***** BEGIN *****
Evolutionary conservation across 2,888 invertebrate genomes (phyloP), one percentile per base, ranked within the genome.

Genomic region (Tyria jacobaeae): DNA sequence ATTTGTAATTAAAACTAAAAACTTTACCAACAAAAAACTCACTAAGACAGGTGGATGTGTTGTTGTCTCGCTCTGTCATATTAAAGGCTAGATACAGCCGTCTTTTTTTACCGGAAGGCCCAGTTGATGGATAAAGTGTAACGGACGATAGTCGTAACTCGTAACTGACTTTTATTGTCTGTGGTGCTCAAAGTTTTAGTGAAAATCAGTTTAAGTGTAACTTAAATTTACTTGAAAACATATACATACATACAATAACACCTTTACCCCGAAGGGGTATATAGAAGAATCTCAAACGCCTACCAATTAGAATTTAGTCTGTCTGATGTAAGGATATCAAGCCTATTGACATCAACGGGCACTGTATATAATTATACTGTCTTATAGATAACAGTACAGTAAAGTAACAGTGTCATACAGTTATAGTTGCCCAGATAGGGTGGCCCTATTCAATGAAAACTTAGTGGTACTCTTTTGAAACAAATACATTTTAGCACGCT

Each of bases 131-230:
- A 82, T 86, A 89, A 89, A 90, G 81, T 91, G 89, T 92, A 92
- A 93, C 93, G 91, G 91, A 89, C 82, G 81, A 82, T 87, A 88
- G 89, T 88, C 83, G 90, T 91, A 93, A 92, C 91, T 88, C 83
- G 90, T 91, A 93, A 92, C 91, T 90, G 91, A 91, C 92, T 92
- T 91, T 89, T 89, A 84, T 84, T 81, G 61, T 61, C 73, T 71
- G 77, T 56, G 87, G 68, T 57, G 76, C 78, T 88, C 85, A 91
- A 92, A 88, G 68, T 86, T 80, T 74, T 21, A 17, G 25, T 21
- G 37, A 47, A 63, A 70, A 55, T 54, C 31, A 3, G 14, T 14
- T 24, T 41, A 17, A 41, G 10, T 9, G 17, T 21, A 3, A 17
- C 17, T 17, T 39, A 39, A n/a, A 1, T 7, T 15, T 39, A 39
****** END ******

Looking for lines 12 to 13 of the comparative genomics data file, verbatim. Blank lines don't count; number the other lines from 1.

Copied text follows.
- T 24, T 41, A 17, A 41, G 10, T 9, G 17, T 21, A 3, A 17
- C 17, T 17, T 39, A 39, A n/a, A 1, T 7, T 15, T 39, A 39